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She’d been his best friend’s wife…then widow. And air force pilot Ryan Itani has been enthralled with the very idea of Faith Holmes even before they met. They say grief makes one do crazy things—well, chalk sleeping with Faith as one of them. Then finding out she was carrying his baby… What was a man of honor to do?
But Faith wasn’t about to let him into her home, much less her heart. If there was any chance to be a part of her and their child’s life, he needed to prove he wasn’t just another carefree flyboy. Ryan had risked life and limb before, but this was about to be the soldier’s most important mission.
Ryan heard a sound like omff and sprung up from his chair. Rushing around the partition wall, he saw a gray, short-haired cat zooming across the room toward him. He bent and scooped it up into his arms without thinking before it had a chance to tear behind the receptionist’s desk. When he straightened, he saw Faith in profile wearing a white lab coat, a skirt and pumps, her long, curling, dark hair rippling around her shoulders as she tried to restrain a scrambling Dalmatian puppy.
“Oh, no, Faith!” a short, blond-haired woman cried as she raced around the receptionist’s desk. “Put him down. You shouldn’t be holding a big dog like that in your condition.”
“It’s okay, I’m fine,” Faith managed to get out as she soothed the squirming puppy.
“Here, I have the leash. Stupid of me, I somehow disconnected him when I was trying to restrain him by the collar,” a frazzled-sounding, gray-haired woman in her fifties said as she grabbed Knuckles’s collar. She reaffixed the leash, and Faith bent to deposit Knuckles on the floor.
Someone tapped on his forearm and Ryan pulled his glued gaze off the vision of Faith. What had the receptionist meant when she’d said in your condition? Was Faith ill? he wondered anxiously. He handed Sheba-the-cat to a husky black man in his twenties, nodding once distractedly when the man offered his thanks.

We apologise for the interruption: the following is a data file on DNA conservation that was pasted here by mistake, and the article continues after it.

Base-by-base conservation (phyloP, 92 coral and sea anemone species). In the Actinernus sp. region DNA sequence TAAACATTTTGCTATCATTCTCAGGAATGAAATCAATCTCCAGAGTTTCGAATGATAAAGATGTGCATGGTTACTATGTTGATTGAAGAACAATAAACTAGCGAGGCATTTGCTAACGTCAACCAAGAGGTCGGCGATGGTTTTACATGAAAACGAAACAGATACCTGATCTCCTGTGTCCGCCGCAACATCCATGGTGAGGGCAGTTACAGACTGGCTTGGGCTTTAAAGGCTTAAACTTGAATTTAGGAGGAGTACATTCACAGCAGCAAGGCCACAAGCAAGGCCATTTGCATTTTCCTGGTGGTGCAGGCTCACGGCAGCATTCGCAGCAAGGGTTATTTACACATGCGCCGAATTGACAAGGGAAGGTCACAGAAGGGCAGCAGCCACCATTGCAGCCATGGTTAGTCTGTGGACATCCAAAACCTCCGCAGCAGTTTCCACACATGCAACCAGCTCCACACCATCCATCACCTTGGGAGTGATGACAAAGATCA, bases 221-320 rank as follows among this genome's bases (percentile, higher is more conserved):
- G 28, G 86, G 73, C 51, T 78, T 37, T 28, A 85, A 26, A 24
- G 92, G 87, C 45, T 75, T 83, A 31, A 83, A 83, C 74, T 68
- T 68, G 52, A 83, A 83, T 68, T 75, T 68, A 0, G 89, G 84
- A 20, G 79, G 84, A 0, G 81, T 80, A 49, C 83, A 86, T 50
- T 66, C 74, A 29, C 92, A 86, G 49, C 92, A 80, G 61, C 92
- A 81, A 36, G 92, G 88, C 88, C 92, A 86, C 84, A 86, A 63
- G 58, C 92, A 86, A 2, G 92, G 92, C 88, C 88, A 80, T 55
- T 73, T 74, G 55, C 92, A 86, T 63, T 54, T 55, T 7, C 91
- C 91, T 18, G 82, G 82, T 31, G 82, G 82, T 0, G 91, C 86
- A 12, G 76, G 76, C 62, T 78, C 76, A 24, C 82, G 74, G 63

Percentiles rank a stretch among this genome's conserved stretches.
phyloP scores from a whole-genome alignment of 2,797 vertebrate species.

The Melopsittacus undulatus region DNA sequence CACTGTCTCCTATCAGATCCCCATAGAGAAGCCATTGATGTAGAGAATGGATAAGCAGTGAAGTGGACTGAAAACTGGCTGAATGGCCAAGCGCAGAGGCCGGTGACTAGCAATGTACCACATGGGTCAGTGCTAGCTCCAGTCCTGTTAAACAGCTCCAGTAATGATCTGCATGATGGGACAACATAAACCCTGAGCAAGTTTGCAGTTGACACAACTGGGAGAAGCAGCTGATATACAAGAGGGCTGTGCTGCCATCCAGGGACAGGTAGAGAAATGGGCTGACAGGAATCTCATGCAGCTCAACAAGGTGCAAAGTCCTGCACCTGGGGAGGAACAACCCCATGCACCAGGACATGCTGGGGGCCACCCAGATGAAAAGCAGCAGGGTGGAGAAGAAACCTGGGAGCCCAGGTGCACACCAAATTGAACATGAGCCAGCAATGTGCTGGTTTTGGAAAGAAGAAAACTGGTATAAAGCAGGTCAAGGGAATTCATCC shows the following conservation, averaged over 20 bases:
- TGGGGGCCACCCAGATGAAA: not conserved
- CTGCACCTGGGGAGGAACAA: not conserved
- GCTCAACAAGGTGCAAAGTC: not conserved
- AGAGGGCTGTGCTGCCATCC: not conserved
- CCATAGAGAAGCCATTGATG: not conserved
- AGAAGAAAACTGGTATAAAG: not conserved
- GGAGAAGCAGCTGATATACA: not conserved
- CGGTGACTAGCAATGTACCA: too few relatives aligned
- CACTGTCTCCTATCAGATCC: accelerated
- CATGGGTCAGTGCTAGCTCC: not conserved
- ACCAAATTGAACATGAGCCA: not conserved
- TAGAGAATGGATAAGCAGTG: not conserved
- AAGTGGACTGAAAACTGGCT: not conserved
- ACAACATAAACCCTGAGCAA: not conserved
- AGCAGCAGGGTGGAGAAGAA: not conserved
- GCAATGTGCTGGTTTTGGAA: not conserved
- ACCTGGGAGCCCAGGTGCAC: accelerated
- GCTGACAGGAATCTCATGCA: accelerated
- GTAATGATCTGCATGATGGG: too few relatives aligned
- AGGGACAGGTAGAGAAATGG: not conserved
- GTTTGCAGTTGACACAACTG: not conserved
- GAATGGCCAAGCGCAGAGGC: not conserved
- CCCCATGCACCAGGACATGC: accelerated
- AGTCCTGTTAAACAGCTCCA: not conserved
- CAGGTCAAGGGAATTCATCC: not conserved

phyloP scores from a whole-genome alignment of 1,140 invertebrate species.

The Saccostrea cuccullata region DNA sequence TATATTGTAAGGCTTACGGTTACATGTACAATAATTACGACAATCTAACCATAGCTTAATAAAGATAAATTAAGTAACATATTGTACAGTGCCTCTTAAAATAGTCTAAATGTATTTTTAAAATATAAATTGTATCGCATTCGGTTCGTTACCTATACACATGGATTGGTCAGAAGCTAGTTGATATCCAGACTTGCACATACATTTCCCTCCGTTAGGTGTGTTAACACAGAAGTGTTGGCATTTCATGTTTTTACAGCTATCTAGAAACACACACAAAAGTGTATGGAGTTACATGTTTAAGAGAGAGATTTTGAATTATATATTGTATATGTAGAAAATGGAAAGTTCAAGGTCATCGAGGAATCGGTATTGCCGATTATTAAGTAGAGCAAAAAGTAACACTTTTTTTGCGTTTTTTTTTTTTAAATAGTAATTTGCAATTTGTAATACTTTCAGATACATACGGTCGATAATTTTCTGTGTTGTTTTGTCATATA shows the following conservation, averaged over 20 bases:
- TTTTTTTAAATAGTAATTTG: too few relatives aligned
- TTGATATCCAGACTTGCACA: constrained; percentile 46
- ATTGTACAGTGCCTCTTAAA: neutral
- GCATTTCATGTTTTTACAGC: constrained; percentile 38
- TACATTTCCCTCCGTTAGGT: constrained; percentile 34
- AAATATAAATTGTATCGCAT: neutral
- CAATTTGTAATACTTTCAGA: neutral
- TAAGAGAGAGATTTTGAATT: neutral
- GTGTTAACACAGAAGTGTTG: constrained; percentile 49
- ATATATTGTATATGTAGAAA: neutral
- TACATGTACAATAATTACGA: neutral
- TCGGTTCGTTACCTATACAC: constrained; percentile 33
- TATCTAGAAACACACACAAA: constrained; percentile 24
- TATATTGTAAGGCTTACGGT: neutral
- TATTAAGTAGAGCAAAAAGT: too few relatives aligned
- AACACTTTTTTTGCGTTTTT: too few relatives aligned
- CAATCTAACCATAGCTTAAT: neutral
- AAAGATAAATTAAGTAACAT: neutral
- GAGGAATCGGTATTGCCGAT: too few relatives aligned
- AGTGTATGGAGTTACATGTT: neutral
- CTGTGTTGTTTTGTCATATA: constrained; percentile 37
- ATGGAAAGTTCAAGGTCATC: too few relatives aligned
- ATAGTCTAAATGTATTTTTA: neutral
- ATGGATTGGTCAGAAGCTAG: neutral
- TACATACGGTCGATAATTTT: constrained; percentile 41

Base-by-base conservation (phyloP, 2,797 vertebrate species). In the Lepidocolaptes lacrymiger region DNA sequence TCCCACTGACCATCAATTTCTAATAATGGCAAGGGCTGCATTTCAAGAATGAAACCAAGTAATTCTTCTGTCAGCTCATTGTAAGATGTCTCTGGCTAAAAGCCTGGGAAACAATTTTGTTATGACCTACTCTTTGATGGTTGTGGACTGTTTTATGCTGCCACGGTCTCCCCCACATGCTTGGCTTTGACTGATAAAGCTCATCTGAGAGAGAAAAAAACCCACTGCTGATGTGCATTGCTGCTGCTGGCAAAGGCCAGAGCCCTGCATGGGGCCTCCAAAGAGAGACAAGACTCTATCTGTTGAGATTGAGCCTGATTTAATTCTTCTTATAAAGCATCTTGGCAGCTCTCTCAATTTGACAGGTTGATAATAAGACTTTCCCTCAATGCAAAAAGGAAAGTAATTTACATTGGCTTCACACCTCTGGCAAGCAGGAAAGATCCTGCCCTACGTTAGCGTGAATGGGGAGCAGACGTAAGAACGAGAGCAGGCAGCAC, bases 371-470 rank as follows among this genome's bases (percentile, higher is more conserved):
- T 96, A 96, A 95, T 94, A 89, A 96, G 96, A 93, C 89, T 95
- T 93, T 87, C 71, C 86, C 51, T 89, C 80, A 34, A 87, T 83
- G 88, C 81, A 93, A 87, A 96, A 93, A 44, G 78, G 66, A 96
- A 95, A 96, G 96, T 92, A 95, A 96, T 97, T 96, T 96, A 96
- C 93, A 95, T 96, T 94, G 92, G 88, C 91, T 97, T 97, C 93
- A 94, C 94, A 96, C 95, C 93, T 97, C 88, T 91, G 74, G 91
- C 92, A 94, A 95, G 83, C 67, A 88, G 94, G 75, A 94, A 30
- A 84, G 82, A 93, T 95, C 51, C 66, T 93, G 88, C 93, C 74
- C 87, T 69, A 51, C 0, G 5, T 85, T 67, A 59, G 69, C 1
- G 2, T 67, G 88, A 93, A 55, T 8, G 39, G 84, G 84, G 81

Faith was giving the gray-haired woman a weary smile. “Just remember—shortest, locked position for the leash for future office visits, Mrs. Biddle.” She touched her belly as if to reassure herself.
It was a timeless gesture, and one Ryan immediately recognized. Lightening-quick reflexes were an absolute must for a fighter pilot, and Ryan was known for being one of the fastest responders. In that moment, however, he uncharacteristically froze. An iron hand seemed to have clutched at his lungs, making breathing impossible. A thousand images and memories swept past his awareness as if he were a drowning man. One seemed to linger on the screen of his mind’s eye: Faith answering the front door on Christmas Eve, her long, curling hair spilling around the snowy white robe she wore, her smile radiant, her large green eyes shining with emotion.
Ryan, I’m so happy you came.
Jesse would have wanted me to look in on you, make sure you were safe and sound.
He’d done more than just make sure Jesse’s widow was safe and sound, though. A hell of a lot more.
Faith looked around and saw him standing in the waiting room. The stretched seconds collapsed.
“Ryan,” she exclaimed in a shocked tone. The receptionist and all the patrons in the waiting room turned to gape at him. “What are you doing here?”
“I flew in for business,” he said shortly, referring to the new charter airline business he’d begun after leaving the Air Force last December. His gaze flickered downward over Faith’s belly before he met her stare again. He’d forgotten how vividly green her eyes were.
“I think we’d better talk,” he said.
She bit at her lower lip anxiously and took a step toward him. All the color had left her cheeks.
“Yes. I think we’d better.”